For my most recent musical project, I had my first opportunity to work with another producer other than myself. As the perfectionist and control freak that I am when it comes to my own projects, this was a risky move for me. For the most part, I create all my songs by myself: writing, recording, producing, and mixing. This is mostly due to an ego I’m still tending to, as I rarely ask for help and often try to prove to myself I can do it all. The result is usually the same: exhaustion and disappointment. I can barely sort out all the nuanced tasks needing my brain power, and ultimately the outcome is rarely up to the standards of the song I put together in my mind. The idea of a partnership scared me because I knew that I would be surrendering some amount of creative direction to another brain, body, and soul. Part of me thought, if I couldn’t convert this vision in my mind into the tangible universe, how could anyone else? Although I was cautious at first, I’m happy to say that after completing my first collaboration, I couldn’t be more elated by the results. Taking the leap out of musical isolation paid off, and now I want to share with you my experiences of collaborating with someone I had not worked with before.
For this song, I worked with a friend from my hometown, Austin Atlas (Andrew DeFerrari). We connected over the summer and realized we had similar, complementing music and production styles and wanted to work on a song together. I had already written a song called “In My Dreams” which I knew had a more electronic-pop feel to it that would be great for both of us to work on. I had a sense too that I didn’t have the skills to translate the ideas I had in my head for this song into a finished product, and I knew that he did. To kickstart this project, I sent Andrew a simple voice memo of me playing guitar and singing the song. Along with the voice memo, I included a message to him describing the dynamics, rhythm, and energetic levels of the song. This song is high energy from the start to the second chorus, then significantly calms down in the bridge to the outro. In the voice memo, I convey this with the power in my voice, and I am using the guitar to map out the rhythm of the hook as best as I can. Below is a clip of the voice memo.
A simple step I took to ensure that Andrew and I were on the same page was making a “reference” playlist. This is just a collection of songs from artists we are both inspired by and songs with production and sound design elements we like to incorporate or use as an influence for our project. To do this I made a public playlist in Spotify and selected the option to make it a collaborative playlist, then I invited Andrew as a collaborator in the app. The playlist reflects some of the artists we admire in discussions over messaging, such as Sylvan Esso, Flume, and Radiohead to name a few. This is a quick and achievable step to take so that both partners are included in the artistic vision, and if Andrew and I work together in the future, we can use this playlist as references again.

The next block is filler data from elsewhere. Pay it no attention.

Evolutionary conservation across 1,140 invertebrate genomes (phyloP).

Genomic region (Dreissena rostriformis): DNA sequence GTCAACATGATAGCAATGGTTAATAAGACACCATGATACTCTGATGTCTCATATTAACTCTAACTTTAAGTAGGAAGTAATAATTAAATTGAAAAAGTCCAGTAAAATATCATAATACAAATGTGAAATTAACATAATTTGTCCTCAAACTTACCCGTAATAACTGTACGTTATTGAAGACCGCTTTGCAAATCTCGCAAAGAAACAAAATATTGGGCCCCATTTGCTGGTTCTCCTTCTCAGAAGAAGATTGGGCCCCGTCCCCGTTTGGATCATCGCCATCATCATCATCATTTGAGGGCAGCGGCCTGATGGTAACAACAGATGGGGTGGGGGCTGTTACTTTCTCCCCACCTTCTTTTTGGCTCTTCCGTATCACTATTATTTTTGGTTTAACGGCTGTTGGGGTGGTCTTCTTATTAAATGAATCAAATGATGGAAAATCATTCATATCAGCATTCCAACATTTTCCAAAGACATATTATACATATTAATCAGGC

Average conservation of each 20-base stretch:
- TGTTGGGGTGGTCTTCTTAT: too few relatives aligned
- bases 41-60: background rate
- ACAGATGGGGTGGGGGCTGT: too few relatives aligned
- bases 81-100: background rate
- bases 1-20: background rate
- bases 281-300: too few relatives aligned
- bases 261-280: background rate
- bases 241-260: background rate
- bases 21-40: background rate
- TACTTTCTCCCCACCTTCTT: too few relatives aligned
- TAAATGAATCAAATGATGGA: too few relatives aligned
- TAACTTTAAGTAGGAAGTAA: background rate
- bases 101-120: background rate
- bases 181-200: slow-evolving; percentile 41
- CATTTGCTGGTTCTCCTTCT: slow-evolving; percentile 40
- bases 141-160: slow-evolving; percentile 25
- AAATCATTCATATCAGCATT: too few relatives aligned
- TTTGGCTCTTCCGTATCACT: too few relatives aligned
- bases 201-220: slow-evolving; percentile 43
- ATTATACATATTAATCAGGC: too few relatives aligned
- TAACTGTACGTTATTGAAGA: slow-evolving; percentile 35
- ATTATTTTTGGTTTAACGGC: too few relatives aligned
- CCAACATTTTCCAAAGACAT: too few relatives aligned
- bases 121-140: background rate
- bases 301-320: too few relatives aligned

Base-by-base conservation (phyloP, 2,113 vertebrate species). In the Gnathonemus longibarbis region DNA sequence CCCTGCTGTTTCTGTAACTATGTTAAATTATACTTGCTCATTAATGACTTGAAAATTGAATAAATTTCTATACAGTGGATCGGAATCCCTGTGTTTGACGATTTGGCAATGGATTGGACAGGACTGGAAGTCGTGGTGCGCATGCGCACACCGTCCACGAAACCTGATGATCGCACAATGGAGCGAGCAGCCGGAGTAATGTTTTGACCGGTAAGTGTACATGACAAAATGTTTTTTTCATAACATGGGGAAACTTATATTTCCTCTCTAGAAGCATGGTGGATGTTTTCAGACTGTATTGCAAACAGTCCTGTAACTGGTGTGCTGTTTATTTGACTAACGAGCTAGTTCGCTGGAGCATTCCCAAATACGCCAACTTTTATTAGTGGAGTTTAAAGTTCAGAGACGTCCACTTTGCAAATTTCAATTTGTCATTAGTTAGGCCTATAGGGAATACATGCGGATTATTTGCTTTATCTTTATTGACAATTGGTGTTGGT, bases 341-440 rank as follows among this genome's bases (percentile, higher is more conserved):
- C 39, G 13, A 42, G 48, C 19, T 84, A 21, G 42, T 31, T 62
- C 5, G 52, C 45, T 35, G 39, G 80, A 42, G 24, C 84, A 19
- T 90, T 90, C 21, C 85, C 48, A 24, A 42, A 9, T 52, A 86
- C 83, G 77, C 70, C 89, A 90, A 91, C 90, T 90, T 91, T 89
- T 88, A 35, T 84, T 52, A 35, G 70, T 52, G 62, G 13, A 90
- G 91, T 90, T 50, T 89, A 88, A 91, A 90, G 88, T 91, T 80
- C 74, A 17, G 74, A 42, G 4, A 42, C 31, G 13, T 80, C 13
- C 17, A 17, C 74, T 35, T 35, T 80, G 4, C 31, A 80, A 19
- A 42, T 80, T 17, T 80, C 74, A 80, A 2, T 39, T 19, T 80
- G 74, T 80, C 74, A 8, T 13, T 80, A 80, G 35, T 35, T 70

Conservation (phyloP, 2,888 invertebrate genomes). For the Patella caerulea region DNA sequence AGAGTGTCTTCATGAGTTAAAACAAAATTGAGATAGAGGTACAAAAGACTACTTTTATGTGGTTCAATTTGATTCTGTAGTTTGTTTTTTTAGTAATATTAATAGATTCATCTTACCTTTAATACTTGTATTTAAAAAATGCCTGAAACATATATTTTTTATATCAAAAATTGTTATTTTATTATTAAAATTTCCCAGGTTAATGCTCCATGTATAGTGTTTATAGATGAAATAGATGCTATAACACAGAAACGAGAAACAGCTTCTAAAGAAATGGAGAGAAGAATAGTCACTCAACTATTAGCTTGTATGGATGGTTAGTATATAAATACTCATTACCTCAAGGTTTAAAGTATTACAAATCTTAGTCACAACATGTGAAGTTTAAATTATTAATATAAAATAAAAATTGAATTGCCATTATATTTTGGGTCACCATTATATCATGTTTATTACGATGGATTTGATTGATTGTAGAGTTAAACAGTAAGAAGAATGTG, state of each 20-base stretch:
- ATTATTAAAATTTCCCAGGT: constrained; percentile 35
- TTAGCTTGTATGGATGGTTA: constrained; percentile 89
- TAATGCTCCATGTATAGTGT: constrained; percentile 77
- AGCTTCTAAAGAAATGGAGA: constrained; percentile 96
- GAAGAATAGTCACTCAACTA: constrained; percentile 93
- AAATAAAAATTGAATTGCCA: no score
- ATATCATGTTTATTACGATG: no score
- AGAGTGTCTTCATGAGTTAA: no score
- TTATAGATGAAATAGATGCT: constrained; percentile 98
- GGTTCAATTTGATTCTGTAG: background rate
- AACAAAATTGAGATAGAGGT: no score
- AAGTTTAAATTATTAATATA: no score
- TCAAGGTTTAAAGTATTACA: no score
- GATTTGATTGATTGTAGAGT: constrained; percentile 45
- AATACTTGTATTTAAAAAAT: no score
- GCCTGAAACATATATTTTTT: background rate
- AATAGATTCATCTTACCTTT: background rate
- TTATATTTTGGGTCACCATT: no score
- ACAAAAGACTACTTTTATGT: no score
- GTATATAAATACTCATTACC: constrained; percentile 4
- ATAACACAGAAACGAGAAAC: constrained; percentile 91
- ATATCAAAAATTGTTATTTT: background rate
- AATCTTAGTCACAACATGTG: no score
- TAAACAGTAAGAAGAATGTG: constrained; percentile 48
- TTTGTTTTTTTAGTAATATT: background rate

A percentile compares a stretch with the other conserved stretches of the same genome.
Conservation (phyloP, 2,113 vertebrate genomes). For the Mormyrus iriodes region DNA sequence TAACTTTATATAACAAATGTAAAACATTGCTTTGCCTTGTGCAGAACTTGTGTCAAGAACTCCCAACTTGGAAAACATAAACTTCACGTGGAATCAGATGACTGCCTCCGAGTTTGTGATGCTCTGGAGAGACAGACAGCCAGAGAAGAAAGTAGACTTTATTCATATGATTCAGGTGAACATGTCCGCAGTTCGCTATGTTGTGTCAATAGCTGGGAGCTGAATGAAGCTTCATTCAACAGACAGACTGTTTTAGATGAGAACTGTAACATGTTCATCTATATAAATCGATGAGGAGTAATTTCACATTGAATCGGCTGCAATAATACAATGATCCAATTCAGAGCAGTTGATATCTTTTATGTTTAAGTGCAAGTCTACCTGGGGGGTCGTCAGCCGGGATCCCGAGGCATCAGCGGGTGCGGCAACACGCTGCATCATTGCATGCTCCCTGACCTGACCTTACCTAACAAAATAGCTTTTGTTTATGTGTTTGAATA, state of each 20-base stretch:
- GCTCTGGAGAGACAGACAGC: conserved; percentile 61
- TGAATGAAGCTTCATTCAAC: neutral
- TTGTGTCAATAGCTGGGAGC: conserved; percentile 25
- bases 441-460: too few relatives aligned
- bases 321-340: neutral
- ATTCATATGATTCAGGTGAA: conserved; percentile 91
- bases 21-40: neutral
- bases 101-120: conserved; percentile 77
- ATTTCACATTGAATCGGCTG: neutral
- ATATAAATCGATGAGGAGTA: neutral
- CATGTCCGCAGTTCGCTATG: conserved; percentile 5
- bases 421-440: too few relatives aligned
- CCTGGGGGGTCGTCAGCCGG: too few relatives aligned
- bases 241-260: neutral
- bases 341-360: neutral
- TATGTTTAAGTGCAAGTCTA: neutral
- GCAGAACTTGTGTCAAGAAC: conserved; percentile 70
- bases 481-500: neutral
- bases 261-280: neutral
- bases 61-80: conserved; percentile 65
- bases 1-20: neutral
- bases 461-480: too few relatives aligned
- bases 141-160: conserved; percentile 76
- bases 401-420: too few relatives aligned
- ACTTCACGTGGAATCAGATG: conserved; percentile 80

The next step of this process was recording clean vocals for Andrew to produce and mix with, as well as making some basic synth guide tracks to give him some ideas of what’s going on in my brain. In my home studio, I set up an AT-4050 condenser microphone and recorded into a UAD Apollo Twin Duo audio interface into Ableton. I normally record vocals in ProTools, but this was an easy adjustment to make so that Andrew could continue working on the track in the same DAW. To make the guide tracks, I just used some preset synths in the Ableton library and focused primarily on the rhythmic and harmonic aspects of the song that he could follow. I mainly used a kick drum and a basic sine wave pad to map out the points of impact in the song and the chord progression. I have a lot of practice recording, editing, and tuning my vocals, and I have a strong sense of how I want them to layer and harmonize, so this was my main contribution to the actual production of the song. It was a huge relief to have someone else designing the instrumental parts around the vocals since this isn’t my best skill. Below is the clip of the vocals and guide tracks.
After I sent my session off to Andrew, it was time to put the trust in his hands. I knew that the extra steps I took would help Andrew support this song and steer us clear from any miscommunication. From that point forward, Andrew sent me demos of his work, and I sent feedback. It was easy and natural to communicate my needs using my own knowledge of electronic music production and sound design. On top of that, I really enjoyed overseeing the project instead of worrying about the smaller details, like properly filtering the arpeggiator for instance. Each time I received a demo, I listened for a balance between Andrew and myself, knowing that it wouldn’t sound like anything I’ve ever made on my own before. I’m happy to say that we both shine through in the final product, and we collaborated really efficiently together. This whole process has made me eager to find more producers to partner with in the future and has strengthened my trust muscle. In a sense, I am more proud of my ability to share a creative vision with someone else than I was when I was trying to make it come to life on my own. Below is a clip of the final product, which releases on Friday, September 22nd!